210. A taxpayer is not required to commence legal proceedings in order to establish, for the purposes of paragraph 128-20(1)(d), that they have a valid claim to participate in the distribution of the assets of the estate. A claim may be established by a potential beneficiary communicating to the trustee their dissatisfaction with the will.

211. Prior to 1992, an asset could not pass to a beneficiary under a deed of arrangement. The Explanatory Memorandum to the amending legislation provided:[23]


In some cases a dispute may arise between claimants to the assets of a deceased estate. The dispute may lead to litigation which eventually results in an order of the court to vary the will. Alternatively, the parties to the dispute may reach a compromise agreement, which binds the parties to an agreement setting out their respective entitlements to assets. This agreement is reached without recourse to litigation and results in the execution of a deed of settlement; alternatively known as a deed of family arrangement or a deed of compromise. Because such a deed does not constitute an order of a court in terms of section 160J, the rollover under section 160X does not apply.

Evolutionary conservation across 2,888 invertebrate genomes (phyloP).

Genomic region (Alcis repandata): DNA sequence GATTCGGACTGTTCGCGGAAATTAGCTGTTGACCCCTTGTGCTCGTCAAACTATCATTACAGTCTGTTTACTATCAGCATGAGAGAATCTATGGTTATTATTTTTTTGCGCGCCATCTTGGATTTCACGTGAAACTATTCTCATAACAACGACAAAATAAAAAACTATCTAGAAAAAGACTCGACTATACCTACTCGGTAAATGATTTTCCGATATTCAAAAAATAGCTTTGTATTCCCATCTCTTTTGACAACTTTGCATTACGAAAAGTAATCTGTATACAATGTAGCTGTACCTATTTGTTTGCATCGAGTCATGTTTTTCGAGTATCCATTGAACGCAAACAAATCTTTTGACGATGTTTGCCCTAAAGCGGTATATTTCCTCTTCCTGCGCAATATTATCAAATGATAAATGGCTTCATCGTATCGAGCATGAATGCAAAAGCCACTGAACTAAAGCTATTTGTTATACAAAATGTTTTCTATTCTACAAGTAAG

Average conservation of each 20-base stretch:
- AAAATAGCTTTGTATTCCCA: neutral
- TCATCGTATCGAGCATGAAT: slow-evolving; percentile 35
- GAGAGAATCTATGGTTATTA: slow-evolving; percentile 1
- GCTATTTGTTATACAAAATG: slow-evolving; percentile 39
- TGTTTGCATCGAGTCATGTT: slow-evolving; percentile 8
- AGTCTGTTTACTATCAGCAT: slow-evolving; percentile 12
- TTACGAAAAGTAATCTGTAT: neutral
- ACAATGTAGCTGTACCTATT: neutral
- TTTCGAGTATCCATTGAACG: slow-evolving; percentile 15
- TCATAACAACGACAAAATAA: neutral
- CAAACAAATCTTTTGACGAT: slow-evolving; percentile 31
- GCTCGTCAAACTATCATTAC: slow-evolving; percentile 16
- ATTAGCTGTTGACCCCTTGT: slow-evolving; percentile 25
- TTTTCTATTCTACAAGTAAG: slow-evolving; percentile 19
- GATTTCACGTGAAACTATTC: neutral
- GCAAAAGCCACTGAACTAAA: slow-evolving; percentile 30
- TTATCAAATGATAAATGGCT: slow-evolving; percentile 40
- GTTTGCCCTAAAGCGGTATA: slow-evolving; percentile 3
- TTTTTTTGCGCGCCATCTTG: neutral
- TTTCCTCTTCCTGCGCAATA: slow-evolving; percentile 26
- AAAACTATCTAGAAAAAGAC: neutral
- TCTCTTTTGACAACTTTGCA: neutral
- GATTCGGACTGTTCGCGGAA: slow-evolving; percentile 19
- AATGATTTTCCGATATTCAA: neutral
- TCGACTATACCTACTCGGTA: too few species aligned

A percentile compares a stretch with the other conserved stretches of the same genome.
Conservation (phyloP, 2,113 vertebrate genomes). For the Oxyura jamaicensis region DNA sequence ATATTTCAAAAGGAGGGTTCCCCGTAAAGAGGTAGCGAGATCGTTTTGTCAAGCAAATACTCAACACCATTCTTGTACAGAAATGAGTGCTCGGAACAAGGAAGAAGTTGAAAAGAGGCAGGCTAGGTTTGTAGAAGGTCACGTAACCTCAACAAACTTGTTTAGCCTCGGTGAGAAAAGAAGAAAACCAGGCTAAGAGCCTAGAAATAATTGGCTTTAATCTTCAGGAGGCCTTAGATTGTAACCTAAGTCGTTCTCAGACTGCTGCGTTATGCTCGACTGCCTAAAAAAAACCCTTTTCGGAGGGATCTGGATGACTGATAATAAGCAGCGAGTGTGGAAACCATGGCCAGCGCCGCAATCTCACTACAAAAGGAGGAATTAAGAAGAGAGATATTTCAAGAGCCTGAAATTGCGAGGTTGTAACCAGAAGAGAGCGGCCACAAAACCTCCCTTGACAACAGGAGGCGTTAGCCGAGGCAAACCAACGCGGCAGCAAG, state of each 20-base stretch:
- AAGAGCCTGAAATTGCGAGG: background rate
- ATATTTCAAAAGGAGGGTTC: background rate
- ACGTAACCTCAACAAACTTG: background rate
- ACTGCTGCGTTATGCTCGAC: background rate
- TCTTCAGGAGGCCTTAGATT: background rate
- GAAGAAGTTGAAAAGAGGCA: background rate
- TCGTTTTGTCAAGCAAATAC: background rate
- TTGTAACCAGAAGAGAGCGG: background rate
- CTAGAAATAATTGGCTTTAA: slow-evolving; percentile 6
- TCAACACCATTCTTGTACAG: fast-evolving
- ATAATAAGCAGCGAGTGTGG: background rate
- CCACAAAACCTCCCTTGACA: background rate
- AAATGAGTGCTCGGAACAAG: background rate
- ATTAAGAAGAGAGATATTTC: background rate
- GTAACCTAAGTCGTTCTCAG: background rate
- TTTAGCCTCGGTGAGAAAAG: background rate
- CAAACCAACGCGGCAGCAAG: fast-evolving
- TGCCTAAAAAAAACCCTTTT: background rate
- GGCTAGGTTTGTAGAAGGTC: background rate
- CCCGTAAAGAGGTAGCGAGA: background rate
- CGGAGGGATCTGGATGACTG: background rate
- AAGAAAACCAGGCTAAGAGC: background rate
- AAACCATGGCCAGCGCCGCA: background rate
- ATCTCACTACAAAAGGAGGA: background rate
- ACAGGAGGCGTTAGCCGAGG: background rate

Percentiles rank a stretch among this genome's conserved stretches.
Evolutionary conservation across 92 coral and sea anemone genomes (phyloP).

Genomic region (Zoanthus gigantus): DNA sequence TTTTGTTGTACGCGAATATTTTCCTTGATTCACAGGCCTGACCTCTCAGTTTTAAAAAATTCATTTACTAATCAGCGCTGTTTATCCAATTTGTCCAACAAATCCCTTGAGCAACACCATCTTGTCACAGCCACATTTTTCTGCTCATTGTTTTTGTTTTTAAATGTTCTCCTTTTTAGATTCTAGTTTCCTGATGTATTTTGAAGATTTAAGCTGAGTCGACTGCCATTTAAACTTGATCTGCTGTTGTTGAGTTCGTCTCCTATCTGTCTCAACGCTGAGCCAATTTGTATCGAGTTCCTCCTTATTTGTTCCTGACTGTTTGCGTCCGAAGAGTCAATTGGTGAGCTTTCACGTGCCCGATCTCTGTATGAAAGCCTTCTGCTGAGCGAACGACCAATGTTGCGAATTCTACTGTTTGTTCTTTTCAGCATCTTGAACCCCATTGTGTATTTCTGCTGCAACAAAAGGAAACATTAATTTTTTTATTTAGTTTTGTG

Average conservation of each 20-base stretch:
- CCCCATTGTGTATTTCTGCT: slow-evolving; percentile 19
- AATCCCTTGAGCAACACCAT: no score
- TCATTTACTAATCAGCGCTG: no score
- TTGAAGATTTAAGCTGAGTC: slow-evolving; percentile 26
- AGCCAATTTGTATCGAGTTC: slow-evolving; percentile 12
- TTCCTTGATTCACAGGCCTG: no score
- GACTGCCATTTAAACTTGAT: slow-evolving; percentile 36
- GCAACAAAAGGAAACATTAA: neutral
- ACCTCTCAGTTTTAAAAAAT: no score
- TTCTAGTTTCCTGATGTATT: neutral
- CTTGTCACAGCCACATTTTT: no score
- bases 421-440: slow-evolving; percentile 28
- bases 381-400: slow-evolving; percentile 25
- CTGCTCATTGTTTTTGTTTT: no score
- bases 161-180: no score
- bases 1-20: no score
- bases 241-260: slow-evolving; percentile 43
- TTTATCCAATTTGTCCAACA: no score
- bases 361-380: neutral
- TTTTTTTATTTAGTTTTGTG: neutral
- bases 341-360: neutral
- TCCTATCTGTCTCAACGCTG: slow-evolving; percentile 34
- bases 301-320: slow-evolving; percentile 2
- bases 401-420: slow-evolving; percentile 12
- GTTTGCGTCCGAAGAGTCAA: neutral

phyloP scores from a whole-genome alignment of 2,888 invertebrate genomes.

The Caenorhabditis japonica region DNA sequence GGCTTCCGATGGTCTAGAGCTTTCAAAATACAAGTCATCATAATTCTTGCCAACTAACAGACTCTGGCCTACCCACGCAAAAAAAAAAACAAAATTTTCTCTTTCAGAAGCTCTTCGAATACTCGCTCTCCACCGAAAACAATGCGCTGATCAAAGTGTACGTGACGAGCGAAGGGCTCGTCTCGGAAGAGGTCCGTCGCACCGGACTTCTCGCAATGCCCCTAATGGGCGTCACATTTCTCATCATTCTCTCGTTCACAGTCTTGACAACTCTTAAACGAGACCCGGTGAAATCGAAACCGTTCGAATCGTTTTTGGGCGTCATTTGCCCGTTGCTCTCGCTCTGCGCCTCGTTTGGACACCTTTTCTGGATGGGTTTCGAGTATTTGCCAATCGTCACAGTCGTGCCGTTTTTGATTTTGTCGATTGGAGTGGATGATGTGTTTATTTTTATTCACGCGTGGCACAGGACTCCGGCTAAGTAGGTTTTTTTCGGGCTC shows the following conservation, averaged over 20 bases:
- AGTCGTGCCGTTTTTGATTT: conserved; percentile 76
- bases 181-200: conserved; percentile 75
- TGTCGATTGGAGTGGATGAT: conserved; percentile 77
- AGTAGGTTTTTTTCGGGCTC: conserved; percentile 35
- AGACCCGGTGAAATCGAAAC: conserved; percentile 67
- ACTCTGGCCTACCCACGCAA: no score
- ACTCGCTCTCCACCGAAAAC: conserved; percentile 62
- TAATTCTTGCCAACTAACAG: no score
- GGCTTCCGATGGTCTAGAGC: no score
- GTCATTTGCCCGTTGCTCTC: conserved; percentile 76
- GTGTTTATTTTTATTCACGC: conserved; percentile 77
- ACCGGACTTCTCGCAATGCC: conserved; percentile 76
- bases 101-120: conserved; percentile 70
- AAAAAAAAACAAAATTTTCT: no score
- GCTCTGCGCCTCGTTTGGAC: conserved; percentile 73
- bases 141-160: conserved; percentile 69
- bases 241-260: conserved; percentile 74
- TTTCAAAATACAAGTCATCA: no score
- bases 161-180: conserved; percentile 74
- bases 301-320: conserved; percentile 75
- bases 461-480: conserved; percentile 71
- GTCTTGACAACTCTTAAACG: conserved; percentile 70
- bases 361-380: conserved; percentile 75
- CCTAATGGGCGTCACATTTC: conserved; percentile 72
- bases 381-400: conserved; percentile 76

212. The law was changed to recognise a deed of arrangement as an alternative to a court order as a means of varying a will. Therefore the Commissioner takes the view that for the purposes of paragraph 128-20(1)(d) a deed of arrangement must be entered into in circumstances when a court might consider an application to vary the deceased's will. That is, the deed must be made to settle a claim made by a person eligible to make an application for family provision and be entered into within the relevant timeframes for the making of an application to a court.